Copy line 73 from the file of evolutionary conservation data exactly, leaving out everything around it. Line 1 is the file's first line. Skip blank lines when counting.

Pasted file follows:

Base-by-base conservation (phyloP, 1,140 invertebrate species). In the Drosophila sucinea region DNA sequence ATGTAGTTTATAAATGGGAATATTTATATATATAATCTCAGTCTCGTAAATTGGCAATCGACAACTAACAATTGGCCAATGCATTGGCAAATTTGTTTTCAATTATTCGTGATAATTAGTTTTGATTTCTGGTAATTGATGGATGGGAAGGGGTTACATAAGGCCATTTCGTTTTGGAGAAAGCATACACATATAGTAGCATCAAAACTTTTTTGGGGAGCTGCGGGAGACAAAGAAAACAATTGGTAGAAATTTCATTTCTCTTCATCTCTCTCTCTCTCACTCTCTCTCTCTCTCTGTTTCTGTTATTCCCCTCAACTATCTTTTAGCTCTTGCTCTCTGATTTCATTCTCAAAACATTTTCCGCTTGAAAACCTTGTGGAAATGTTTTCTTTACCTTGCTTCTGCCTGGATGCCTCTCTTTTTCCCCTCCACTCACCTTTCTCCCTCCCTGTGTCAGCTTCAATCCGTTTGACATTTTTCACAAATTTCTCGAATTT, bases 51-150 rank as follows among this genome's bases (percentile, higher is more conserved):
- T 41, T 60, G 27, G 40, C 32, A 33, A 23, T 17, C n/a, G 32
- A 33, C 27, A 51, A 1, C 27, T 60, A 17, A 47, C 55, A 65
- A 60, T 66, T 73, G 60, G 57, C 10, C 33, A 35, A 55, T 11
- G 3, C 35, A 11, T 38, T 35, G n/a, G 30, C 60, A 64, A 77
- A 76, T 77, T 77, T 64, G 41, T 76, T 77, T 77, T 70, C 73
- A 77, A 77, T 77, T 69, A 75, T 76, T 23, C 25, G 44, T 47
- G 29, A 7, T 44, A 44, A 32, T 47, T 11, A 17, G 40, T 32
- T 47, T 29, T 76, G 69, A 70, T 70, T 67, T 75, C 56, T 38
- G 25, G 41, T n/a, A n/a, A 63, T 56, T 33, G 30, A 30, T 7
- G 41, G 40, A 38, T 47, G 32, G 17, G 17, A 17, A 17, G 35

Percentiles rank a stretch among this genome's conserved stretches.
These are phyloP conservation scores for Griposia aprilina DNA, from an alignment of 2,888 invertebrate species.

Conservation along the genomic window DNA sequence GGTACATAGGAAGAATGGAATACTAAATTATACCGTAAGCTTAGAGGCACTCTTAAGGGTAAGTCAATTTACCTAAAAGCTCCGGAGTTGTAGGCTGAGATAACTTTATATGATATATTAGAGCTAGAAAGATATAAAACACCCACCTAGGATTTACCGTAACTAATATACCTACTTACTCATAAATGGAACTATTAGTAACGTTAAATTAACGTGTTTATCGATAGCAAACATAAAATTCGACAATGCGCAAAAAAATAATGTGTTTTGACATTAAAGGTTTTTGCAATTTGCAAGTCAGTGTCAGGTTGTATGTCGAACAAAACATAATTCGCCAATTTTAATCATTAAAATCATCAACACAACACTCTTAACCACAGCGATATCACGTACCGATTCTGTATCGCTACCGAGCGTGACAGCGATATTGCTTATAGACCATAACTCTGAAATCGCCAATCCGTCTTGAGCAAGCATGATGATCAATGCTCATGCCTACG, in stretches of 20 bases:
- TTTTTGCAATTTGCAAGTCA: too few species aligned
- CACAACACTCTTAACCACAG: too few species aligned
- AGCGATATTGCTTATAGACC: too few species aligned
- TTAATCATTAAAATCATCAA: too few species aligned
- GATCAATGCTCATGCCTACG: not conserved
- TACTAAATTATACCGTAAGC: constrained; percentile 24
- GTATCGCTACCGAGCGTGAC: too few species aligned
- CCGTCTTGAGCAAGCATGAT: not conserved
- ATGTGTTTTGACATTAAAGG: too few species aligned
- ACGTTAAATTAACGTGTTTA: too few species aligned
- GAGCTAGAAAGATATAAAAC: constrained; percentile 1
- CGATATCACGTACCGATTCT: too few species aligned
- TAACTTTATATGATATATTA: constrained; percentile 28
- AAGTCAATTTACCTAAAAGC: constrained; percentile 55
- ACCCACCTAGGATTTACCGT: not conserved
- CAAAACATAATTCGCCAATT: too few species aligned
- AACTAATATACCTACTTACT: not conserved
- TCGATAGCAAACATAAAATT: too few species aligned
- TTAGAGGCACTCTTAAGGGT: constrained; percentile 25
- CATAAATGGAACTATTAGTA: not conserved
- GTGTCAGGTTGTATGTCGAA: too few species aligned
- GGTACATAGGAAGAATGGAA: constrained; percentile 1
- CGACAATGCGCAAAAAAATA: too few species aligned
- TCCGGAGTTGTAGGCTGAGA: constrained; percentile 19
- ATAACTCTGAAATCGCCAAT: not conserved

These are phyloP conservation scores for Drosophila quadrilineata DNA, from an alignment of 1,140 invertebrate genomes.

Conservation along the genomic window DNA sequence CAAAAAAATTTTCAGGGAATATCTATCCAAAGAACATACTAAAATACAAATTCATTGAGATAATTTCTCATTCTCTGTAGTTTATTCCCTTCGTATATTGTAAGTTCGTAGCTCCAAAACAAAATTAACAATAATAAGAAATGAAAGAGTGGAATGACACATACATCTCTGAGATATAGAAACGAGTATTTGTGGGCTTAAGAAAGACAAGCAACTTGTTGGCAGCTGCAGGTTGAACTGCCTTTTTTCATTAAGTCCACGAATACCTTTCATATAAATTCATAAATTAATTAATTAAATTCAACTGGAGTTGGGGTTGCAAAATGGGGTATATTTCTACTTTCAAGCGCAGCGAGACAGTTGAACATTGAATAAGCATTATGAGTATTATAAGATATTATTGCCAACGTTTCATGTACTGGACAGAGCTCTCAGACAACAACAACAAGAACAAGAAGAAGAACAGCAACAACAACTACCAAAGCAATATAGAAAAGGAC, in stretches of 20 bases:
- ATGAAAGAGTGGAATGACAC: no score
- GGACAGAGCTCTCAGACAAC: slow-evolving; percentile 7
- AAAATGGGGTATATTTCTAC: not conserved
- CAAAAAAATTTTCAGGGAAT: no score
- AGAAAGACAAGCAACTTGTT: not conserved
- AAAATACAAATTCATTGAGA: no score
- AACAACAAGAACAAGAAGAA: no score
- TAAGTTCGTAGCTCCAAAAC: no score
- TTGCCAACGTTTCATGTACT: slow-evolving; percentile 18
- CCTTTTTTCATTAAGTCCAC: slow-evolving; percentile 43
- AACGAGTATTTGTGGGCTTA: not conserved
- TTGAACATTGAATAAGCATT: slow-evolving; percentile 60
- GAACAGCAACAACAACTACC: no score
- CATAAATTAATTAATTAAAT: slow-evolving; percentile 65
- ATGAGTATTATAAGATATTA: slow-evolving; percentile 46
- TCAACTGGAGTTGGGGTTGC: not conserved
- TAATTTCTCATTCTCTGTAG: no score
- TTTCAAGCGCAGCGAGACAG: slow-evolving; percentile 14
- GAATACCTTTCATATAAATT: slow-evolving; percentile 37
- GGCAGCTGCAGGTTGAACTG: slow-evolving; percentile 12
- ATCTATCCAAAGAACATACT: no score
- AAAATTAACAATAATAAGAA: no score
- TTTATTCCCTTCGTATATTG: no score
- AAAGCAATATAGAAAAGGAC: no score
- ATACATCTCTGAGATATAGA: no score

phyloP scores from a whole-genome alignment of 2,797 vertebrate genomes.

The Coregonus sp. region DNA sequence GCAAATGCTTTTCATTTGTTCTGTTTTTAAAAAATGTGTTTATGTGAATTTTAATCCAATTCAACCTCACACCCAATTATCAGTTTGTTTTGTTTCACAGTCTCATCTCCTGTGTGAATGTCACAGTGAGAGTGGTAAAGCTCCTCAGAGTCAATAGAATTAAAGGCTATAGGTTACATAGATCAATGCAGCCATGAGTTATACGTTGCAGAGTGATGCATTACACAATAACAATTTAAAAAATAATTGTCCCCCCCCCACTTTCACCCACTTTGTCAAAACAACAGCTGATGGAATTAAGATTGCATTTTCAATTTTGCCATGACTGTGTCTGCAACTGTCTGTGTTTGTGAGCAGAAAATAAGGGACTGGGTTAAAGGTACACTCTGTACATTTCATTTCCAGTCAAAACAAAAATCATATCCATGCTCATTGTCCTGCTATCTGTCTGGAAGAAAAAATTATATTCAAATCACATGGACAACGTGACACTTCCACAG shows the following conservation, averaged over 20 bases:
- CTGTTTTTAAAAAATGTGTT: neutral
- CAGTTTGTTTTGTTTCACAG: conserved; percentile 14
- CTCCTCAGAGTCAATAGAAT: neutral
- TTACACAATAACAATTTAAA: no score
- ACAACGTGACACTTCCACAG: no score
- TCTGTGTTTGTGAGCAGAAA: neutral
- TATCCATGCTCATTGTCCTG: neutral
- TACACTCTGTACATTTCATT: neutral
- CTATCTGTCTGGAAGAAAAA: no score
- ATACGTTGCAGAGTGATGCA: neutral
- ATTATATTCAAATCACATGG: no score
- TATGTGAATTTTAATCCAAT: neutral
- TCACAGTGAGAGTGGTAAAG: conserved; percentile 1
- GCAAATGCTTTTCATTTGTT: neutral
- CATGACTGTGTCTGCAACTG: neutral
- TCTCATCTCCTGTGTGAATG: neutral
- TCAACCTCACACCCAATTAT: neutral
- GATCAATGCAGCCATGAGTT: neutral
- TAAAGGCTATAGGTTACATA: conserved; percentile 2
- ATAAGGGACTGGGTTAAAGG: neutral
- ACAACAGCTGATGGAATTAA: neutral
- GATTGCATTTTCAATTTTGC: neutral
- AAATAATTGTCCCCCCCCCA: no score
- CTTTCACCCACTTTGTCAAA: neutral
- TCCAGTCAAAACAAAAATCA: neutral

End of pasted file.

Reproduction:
- ACAACGTGACACTTCCACAG: no score